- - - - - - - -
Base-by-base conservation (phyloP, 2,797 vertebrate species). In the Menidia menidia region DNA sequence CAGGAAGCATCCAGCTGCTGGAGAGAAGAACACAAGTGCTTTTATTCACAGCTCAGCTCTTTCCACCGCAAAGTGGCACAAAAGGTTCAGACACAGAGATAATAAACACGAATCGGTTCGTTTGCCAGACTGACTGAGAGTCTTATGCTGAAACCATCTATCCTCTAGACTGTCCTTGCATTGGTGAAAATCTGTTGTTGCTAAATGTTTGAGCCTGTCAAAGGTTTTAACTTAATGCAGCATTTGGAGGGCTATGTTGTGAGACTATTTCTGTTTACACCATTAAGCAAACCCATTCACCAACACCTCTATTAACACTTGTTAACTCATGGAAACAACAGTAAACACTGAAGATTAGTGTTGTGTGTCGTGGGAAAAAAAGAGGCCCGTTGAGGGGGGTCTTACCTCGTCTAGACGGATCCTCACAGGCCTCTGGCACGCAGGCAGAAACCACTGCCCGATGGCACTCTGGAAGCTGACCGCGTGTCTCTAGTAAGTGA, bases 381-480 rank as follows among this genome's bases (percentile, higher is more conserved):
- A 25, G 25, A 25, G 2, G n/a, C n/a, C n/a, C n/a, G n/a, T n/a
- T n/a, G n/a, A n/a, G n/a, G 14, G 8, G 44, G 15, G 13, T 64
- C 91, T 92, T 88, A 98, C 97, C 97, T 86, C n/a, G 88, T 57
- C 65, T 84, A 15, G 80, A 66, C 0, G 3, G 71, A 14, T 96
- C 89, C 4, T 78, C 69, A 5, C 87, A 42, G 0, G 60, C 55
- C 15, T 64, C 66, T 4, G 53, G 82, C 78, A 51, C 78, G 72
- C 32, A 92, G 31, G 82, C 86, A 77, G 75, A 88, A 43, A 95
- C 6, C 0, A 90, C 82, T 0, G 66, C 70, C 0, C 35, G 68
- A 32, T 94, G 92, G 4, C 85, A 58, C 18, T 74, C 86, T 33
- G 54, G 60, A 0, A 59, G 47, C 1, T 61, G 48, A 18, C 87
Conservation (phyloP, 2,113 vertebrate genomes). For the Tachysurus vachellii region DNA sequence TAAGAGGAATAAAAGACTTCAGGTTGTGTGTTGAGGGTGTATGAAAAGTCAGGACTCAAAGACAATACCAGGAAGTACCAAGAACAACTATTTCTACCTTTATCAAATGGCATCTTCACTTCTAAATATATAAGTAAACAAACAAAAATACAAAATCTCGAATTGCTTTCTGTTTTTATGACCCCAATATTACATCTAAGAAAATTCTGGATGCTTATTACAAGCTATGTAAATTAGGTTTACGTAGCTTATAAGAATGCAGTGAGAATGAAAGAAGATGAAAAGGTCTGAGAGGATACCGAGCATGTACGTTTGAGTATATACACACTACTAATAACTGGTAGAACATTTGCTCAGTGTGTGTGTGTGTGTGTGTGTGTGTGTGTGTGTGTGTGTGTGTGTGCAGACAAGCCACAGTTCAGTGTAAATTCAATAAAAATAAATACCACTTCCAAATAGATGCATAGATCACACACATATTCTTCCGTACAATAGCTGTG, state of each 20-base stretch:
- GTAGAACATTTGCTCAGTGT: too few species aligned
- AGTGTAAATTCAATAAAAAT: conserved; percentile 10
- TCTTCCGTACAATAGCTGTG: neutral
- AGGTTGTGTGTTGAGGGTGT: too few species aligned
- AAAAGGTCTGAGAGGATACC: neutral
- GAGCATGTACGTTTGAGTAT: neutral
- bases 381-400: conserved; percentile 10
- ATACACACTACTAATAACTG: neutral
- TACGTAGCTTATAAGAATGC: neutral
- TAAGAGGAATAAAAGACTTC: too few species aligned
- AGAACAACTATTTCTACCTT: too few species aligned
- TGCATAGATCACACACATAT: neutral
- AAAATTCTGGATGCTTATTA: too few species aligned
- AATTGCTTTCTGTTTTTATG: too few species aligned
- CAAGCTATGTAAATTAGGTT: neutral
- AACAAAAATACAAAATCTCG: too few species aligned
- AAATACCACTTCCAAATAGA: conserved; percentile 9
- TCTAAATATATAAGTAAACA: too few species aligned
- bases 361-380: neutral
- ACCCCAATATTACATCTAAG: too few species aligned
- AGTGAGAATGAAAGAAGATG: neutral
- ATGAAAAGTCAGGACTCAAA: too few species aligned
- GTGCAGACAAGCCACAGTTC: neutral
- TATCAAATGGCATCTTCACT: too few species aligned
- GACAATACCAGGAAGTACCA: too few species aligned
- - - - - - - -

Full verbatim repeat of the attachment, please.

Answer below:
Base-by-base conservation (phyloP, 2,797 vertebrate species). In the Menidia menidia region DNA sequence CAGGAAGCATCCAGCTGCTGGAGAGAAGAACACAAGTGCTTTTATTCACAGCTCAGCTCTTTCCACCGCAAAGTGGCACAAAAGGTTCAGACACAGAGATAATAAACACGAATCGGTTCGTTTGCCAGACTGACTGAGAGTCTTATGCTGAAACCATCTATCCTCTAGACTGTCCTTGCATTGGTGAAAATCTGTTGTTGCTAAATGTTTGAGCCTGTCAAAGGTTTTAACTTAATGCAGCATTTGGAGGGCTATGTTGTGAGACTATTTCTGTTTACACCATTAAGCAAACCCATTCACCAACACCTCTATTAACACTTGTTAACTCATGGAAACAACAGTAAACACTGAAGATTAGTGTTGTGTGTCGTGGGAAAAAAAGAGGCCCGTTGAGGGGGGTCTTACCTCGTCTAGACGGATCCTCACAGGCCTCTGGCACGCAGGCAGAAACCACTGCCCGATGGCACTCTGGAAGCTGACCGCGTGTCTCTAGTAAGTGA, bases 381-480 rank as follows among this genome's bases (percentile, higher is more conserved):
- A 25, G 25, A 25, G 2, G n/a, C n/a, C n/a, C n/a, G n/a, T n/a
- T n/a, G n/a, A n/a, G n/a, G 14, G 8, G 44, G 15, G 13, T 64
- C 91, T 92, T 88, A 98, C 97, C 97, T 86, C n/a, G 88, T 57
- C 65, T 84, A 15, G 80, A 66, C 0, G 3, G 71, A 14, T 96
- C 89, C 4, T 78, C 69, A 5, C 87, A 42, G 0, G 60, C 55
- C 15, T 64, C 66, T 4, G 53, G 82, C 78, A 51, C 78, G 72
- C 32, A 92, G 31, G 82, C 86, A 77, G 75, A 88, A 43, A 95
- C 6, C 0, A 90, C 82, T 0, G 66, C 70, C 0, C 35, G 68
- A 32, T 94, G 92, G 4, C 85, A 58, C 18, T 74, C 86, T 33
- G 54, G 60, A 0, A 59, G 47, C 1, T 61, G 48, A 18, C 87
Conservation (phyloP, 2,113 vertebrate genomes). For the Tachysurus vachellii region DNA sequence TAAGAGGAATAAAAGACTTCAGGTTGTGTGTTGAGGGTGTATGAAAAGTCAGGACTCAAAGACAATACCAGGAAGTACCAAGAACAACTATTTCTACCTTTATCAAATGGCATCTTCACTTCTAAATATATAAGTAAACAAACAAAAATACAAAATCTCGAATTGCTTTCTGTTTTTATGACCCCAATATTACATCTAAGAAAATTCTGGATGCTTATTACAAGCTATGTAAATTAGGTTTACGTAGCTTATAAGAATGCAGTGAGAATGAAAGAAGATGAAAAGGTCTGAGAGGATACCGAGCATGTACGTTTGAGTATATACACACTACTAATAACTGGTAGAACATTTGCTCAGTGTGTGTGTGTGTGTGTGTGTGTGTGTGTGTGTGTGTGTGTGTGTGCAGACAAGCCACAGTTCAGTGTAAATTCAATAAAAATAAATACCACTTCCAAATAGATGCATAGATCACACACATATTCTTCCGTACAATAGCTGTG, state of each 20-base stretch:
- GTAGAACATTTGCTCAGTGT: too few species aligned
- AGTGTAAATTCAATAAAAAT: conserved; percentile 10
- TCTTCCGTACAATAGCTGTG: neutral
- AGGTTGTGTGTTGAGGGTGT: too few species aligned
- AAAAGGTCTGAGAGGATACC: neutral
- GAGCATGTACGTTTGAGTAT: neutral
- bases 381-400: conserved; percentile 10
- ATACACACTACTAATAACTG: neutral
- TACGTAGCTTATAAGAATGC: neutral
- TAAGAGGAATAAAAGACTTC: too few species aligned
- AGAACAACTATTTCTACCTT: too few species aligned
- TGCATAGATCACACACATAT: neutral
- AAAATTCTGGATGCTTATTA: too few species aligned
- AATTGCTTTCTGTTTTTATG: too few species aligned
- CAAGCTATGTAAATTAGGTT: neutral
- AACAAAAATACAAAATCTCG: too few species aligned
- AAATACCACTTCCAAATAGA: conserved; percentile 9
- TCTAAATATATAAGTAAACA: too few species aligned
- bases 361-380: neutral
- ACCCCAATATTACATCTAAG: too few species aligned
- AGTGAGAATGAAAGAAGATG: neutral
- ATGAAAAGTCAGGACTCAAA: too few species aligned
- GTGCAGACAAGCCACAGTTC: neutral
- TATCAAATGGCATCTTCACT: too few species aligned
- GACAATACCAGGAAGTACCA: too few species aligned